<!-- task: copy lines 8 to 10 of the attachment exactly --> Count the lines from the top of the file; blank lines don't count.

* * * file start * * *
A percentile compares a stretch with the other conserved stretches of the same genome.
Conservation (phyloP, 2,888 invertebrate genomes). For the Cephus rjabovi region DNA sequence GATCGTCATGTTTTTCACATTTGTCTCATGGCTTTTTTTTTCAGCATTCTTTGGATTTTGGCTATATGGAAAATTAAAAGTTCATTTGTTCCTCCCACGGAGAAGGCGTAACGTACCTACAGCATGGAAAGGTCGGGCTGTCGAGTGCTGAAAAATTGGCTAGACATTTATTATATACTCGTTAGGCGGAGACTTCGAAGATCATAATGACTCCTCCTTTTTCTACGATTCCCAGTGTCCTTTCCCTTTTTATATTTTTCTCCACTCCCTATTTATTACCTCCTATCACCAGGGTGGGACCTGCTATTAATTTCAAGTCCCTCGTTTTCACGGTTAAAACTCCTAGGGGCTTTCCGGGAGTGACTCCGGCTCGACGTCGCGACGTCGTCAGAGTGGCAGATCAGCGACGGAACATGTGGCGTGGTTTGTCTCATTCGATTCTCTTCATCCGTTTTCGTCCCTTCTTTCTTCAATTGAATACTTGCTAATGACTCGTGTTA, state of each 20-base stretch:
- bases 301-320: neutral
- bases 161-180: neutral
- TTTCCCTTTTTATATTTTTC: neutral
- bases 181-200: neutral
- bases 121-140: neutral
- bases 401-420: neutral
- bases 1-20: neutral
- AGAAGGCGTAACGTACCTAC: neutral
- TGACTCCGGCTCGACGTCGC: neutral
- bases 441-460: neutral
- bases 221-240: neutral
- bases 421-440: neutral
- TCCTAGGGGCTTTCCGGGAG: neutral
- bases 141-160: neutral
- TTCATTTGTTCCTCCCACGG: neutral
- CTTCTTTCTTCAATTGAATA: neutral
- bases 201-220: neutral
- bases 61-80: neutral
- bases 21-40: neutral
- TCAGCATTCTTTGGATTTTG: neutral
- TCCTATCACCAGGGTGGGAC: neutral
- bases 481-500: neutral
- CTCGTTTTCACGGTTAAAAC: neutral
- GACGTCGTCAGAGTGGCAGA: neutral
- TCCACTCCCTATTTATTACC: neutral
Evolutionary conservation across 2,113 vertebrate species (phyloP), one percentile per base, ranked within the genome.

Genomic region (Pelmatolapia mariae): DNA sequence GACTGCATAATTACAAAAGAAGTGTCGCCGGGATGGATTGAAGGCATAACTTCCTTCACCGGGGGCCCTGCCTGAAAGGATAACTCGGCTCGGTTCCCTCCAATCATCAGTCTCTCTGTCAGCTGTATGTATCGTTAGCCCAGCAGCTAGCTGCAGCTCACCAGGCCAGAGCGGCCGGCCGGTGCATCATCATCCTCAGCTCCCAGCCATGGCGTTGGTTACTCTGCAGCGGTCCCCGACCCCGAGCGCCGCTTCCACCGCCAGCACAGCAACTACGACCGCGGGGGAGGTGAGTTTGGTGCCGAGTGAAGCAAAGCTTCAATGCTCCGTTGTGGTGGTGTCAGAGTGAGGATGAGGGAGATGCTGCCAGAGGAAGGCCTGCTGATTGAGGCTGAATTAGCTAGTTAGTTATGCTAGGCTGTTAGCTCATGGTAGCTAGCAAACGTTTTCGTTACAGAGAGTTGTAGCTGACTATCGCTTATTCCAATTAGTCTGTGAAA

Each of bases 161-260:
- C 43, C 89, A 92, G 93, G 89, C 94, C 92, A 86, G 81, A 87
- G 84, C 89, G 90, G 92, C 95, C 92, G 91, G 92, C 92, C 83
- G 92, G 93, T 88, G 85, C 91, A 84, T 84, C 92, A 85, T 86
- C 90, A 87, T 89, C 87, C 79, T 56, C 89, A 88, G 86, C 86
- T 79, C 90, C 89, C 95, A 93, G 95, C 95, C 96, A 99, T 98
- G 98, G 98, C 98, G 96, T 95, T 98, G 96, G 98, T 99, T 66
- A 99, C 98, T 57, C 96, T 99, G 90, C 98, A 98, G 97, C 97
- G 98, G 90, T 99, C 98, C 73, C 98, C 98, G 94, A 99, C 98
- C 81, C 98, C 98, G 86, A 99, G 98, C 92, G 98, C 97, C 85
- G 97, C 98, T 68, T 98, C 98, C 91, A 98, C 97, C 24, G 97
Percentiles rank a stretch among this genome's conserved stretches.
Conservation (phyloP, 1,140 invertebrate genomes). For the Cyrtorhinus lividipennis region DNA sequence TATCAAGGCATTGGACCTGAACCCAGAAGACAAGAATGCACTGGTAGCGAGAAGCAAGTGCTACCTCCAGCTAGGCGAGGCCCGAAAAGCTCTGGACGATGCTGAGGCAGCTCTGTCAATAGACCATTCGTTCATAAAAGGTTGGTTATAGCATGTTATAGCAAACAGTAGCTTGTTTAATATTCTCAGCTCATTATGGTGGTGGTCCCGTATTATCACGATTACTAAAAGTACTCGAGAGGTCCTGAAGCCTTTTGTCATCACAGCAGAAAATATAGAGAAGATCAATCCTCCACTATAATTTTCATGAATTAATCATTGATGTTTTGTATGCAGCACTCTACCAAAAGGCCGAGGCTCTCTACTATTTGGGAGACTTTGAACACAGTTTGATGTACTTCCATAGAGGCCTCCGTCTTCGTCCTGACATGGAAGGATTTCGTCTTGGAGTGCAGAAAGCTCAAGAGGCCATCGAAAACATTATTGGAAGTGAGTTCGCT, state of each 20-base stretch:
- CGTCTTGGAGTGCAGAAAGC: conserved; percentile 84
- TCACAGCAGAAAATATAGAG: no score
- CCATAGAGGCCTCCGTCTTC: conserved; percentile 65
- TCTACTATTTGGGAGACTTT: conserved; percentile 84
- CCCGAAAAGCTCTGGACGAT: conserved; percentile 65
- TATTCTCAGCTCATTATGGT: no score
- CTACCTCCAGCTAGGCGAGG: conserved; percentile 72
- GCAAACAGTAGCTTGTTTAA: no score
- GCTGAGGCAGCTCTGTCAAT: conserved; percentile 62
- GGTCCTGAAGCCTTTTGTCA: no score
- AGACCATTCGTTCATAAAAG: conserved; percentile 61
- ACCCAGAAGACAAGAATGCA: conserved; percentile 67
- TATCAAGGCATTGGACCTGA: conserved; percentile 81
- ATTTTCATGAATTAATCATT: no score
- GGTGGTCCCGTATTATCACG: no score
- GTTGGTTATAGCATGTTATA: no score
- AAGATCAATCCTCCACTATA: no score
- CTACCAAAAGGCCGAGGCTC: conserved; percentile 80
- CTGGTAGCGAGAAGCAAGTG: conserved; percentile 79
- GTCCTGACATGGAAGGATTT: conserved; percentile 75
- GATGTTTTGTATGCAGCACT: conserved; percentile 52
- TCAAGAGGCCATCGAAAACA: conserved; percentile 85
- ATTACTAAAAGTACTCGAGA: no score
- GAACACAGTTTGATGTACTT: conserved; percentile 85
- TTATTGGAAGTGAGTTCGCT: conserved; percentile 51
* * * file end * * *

- bases 401-420: neutral
- bases 1-20: neutral
- AGAAGGCGTAACGTACCTAC: neutral